Sometimes students need respectful reminders to get back on task, begin a task, or a reminder of a school rule. The last thing you want to do is to get into a confrontation with a student. Friendly reminders may save you from a confrontation with a student, saving you and the student a potentially embarrassing situation.
Joel Shimoji, in his book Restitution Field Guide (based on the work of Diane Gossen), calls the respectful reminders "30 second interventions." They are "fast and polite reminders designed to respectfully get people back on track." Shimoji also notes that the way you communicate your message is important. Ten percent of the message is conveyed through words; 35% is conveyed through tone of voice; and 55% is from body language. That means 90% of your message is non-verbal.
Shimoji says if students need friendly reminders, the following things can help:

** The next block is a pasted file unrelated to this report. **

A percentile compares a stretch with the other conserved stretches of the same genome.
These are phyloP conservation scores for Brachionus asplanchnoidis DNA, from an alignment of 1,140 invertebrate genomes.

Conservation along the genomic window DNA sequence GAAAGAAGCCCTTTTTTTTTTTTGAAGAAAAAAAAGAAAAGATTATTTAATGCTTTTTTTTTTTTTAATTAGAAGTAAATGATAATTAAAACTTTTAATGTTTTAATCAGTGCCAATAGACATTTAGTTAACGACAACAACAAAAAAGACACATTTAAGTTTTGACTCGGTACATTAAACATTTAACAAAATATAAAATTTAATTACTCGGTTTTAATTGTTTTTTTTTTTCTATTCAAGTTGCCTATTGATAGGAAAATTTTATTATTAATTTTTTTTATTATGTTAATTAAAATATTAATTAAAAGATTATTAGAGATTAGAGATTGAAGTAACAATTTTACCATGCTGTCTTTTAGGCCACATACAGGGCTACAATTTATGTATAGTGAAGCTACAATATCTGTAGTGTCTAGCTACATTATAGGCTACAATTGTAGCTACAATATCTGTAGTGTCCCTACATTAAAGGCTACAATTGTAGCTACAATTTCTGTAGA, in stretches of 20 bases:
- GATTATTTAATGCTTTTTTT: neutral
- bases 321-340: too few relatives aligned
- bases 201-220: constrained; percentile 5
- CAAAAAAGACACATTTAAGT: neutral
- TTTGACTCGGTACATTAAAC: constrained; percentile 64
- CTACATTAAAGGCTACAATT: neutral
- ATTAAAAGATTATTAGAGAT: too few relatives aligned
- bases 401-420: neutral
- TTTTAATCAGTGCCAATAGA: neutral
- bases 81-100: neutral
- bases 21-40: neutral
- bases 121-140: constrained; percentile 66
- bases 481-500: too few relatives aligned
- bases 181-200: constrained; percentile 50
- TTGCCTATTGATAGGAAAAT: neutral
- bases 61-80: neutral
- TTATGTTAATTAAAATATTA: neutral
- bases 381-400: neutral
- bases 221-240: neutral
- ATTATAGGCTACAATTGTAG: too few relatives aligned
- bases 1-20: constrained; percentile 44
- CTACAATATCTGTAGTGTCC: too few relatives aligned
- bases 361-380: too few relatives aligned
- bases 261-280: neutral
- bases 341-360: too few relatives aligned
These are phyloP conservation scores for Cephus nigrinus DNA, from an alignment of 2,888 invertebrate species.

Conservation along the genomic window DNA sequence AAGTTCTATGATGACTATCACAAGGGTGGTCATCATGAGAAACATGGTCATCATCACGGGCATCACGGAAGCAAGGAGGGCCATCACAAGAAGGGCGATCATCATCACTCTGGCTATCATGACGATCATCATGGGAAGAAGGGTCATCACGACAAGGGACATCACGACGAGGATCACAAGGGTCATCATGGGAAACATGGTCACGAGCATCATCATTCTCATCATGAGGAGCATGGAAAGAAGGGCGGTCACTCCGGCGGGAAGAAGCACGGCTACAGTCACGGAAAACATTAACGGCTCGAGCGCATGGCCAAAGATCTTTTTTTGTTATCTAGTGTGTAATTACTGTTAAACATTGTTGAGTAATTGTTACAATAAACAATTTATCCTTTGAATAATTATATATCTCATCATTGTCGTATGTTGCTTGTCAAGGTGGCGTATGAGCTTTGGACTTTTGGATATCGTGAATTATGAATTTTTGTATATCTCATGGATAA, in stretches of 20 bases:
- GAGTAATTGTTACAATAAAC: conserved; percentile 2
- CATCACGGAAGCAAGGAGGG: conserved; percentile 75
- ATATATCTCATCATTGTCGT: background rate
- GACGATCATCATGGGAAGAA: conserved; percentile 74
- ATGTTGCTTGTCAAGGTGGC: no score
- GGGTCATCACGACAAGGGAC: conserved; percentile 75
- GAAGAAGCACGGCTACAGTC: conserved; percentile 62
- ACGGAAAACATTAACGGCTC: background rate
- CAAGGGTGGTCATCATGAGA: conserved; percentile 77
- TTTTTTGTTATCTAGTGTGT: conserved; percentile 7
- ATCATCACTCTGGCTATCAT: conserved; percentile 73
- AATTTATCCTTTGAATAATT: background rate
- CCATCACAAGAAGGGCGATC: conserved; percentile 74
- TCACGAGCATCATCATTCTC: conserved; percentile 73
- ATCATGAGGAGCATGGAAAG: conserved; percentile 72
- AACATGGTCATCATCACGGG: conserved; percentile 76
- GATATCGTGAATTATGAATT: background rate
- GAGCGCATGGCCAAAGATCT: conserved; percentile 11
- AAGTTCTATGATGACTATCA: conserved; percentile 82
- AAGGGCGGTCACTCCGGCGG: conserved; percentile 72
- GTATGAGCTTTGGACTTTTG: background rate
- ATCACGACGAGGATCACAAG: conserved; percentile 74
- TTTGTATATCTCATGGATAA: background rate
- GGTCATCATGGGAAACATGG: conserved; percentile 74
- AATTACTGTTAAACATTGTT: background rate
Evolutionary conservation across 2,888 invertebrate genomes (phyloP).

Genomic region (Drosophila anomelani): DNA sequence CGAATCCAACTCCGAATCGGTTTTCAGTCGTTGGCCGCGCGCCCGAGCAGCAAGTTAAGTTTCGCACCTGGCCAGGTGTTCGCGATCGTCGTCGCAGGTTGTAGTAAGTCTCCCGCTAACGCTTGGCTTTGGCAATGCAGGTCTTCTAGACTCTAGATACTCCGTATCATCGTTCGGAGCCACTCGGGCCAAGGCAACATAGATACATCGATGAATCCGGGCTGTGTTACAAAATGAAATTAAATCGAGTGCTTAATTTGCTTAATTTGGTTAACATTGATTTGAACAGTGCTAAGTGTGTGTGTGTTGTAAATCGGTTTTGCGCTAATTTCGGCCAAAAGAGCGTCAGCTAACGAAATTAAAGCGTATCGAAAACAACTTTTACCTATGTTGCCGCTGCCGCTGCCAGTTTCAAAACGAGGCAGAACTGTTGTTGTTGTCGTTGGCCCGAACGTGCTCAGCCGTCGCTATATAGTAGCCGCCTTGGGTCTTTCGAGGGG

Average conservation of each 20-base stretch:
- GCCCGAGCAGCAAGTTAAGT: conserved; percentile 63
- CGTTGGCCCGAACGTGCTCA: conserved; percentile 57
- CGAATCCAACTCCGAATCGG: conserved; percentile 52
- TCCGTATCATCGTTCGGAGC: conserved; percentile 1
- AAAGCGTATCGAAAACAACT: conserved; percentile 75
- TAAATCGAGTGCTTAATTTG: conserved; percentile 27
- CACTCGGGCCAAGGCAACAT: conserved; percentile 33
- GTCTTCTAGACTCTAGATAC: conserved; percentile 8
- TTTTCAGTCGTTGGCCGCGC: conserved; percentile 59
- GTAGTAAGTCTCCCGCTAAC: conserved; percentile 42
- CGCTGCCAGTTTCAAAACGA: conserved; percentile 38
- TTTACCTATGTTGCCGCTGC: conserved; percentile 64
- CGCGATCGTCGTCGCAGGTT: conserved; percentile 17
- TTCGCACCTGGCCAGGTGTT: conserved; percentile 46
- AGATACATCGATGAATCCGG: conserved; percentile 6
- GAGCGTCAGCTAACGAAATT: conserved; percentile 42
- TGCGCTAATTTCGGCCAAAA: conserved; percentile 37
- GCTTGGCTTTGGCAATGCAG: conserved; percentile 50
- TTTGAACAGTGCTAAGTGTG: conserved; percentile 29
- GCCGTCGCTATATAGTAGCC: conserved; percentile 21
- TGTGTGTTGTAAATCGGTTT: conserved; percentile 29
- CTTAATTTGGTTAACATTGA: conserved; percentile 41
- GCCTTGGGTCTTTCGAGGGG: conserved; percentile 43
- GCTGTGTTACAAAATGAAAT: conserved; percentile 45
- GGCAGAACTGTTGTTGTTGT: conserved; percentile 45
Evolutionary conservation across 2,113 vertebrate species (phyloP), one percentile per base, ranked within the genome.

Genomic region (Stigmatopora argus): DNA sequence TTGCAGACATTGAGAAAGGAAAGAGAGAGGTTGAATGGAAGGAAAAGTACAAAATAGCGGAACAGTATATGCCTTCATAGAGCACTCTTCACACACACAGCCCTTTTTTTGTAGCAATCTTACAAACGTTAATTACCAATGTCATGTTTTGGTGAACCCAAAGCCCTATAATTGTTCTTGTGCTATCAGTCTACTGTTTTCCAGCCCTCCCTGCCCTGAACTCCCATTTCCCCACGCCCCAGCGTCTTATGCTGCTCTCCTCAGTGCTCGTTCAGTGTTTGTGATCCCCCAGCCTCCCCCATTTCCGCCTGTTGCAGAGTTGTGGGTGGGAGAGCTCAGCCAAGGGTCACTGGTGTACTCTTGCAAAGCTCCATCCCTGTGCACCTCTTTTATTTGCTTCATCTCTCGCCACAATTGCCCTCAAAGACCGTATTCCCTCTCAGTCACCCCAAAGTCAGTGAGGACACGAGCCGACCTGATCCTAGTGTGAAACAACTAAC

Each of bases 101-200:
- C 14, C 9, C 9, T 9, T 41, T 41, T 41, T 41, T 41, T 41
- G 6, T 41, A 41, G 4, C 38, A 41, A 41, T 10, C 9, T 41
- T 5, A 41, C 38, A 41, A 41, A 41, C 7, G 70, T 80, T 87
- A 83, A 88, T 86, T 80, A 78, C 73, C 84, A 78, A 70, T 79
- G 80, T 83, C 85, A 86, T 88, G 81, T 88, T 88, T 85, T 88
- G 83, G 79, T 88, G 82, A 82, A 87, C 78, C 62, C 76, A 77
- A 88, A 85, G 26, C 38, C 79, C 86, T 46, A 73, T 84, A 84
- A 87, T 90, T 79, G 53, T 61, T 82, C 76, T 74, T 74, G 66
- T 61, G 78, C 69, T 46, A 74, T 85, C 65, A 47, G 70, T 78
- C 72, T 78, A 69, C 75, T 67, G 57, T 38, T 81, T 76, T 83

A. 30 second intervention (Assistance)
1. "When will you be ready to start?"
2. "Do you need some help?"
3. "Can I help you get started?"
B. 30 second intervention (Directive)
1. "What should you be doing now?"
2. "What's your job?"
3. "Is what you're doing helping or hurting?"
I usually use the assistance intervention sentences. I like to do a "hit and run." That means walk over to the table and gently say, "Can I help you get started?" and then walk away. If the student needs help they will ask, but if they don't need help I continue walking and they get the message that it is time to start.
If the student does not get back on task after a couple of friendly reminders then a further discussion can take place. This discussion can include saying something like, "If you can figure out a plan that can make this work for you and me, then..."
30 second interventions are respectful ways to get students back on task. It is also important to watch your tone and the body language because it makes up 90% of your message. It has allowed me to have far less confrontations with students.